In Chapter 11, we described the log-normal distribution and applied it to the return distribution for a stock's price. In this appendix, we illustrate the application of this distribution to price a derivative instrument. More specifically, we illustrate an application to the pricing of a European call option.
A call option is a contract that entitles the holder to purchase some specified amount of a certain asset at a predetermined price some time in the future. The predetermined price is called the strike price or exercise price. The date when the option expires is called the expiration date or maturity date. A call option has an exercise style that means when the option can be exercised by the holder of the option. If the call option can be exercised any time up to and including the maturity date, it is called an American call option. If it can only be exercised on the maturity date, it is referred to as a European call option. A call option is said to be a Bermuda call option if it exercised on designated dates throughout the option's life. In this appendix, our focus is on European call options.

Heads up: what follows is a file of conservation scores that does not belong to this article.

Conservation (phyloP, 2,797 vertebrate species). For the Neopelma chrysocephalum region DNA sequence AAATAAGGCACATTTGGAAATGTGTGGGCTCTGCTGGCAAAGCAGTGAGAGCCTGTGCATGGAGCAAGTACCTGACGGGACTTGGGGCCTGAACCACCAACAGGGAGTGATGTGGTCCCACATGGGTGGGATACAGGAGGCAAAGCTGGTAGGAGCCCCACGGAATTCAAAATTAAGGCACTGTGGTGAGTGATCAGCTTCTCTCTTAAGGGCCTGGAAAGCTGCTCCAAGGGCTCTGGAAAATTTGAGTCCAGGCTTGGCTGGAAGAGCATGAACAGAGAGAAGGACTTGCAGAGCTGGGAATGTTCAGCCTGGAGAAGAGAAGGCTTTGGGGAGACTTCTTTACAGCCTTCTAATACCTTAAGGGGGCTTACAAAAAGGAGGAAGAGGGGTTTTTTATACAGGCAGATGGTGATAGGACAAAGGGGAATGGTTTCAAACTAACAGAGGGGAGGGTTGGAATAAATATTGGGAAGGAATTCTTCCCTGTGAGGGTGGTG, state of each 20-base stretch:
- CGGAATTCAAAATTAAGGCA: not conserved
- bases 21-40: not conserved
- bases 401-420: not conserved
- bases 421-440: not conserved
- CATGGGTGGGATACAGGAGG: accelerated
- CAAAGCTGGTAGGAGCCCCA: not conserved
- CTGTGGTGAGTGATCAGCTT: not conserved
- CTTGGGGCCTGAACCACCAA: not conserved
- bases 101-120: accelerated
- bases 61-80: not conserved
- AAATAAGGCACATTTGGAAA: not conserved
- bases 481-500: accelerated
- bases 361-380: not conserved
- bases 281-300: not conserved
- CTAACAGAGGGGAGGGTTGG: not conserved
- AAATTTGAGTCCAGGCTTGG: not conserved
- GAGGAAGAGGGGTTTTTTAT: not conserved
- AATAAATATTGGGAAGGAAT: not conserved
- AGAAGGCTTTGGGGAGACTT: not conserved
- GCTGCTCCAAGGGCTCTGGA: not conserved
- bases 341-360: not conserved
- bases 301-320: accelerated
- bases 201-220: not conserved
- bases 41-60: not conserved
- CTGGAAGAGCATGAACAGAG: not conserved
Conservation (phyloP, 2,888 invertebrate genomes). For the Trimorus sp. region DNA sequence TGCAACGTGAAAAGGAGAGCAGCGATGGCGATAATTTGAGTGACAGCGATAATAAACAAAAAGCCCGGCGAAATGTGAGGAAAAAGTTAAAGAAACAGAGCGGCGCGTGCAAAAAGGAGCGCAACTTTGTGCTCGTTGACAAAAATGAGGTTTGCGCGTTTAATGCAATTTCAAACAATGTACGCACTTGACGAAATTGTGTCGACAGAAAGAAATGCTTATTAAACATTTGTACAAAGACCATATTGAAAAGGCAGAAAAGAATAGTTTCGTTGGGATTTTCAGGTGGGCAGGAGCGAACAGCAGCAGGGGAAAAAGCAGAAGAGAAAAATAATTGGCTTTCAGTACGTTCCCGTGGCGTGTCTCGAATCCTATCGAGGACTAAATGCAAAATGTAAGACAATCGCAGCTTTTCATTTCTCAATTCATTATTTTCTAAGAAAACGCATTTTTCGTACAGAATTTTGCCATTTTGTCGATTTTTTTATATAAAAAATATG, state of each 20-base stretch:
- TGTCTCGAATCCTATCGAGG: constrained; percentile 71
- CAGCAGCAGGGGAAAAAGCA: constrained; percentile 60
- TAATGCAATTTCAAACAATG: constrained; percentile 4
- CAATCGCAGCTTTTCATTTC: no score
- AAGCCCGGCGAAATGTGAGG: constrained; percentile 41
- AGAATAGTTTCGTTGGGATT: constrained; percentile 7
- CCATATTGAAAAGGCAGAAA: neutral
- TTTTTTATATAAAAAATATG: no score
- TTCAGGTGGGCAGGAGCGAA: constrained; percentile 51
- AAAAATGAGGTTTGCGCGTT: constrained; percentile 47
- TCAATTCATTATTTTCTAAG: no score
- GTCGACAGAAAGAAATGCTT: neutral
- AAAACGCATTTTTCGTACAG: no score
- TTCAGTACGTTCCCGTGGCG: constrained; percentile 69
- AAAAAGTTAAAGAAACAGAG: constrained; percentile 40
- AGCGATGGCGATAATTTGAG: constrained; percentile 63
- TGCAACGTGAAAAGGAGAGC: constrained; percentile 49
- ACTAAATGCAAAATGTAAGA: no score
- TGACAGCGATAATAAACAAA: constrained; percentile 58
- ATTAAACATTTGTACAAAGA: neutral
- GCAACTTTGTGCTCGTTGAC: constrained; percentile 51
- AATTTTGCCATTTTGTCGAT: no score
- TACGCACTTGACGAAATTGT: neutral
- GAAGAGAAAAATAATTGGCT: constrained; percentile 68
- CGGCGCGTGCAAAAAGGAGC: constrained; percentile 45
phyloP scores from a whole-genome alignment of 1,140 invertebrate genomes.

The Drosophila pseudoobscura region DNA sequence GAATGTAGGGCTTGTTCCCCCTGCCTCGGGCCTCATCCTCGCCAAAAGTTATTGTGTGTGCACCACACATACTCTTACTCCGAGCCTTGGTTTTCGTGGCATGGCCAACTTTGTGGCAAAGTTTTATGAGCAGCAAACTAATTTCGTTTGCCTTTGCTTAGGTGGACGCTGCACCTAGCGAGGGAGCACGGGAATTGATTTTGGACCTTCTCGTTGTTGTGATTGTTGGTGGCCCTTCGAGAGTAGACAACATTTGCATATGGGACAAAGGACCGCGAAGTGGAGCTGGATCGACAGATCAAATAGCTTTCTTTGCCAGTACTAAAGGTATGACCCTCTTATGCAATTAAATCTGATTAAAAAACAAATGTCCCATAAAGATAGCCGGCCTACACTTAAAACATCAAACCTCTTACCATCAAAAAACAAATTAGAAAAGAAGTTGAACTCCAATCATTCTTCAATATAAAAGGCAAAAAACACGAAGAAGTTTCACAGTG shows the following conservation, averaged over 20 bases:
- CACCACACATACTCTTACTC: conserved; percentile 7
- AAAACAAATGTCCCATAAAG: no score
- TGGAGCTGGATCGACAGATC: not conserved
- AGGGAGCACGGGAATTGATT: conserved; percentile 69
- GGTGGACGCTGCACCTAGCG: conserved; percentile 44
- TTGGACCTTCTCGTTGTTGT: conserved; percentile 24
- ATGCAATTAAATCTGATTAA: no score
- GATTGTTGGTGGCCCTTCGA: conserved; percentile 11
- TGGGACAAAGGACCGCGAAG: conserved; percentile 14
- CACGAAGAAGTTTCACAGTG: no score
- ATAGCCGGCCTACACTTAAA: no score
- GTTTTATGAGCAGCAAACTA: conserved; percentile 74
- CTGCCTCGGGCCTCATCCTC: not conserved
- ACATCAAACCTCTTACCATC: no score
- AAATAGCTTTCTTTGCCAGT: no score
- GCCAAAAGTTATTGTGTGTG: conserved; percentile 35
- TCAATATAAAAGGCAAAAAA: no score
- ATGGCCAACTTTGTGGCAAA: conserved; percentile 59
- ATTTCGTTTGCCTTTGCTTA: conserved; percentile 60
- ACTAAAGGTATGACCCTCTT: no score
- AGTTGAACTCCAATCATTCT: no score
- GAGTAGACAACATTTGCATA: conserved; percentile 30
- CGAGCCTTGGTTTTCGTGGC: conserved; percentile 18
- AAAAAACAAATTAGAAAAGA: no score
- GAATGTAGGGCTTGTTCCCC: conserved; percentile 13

The underlying asset for a call option can be a stock, bond, or any other financial instrument. Our focus in this appendix is a European call option on a stock. We will assume that the stock in this illustration is stock A.
The buyer of an option must pay the seller (or writer) of that option ...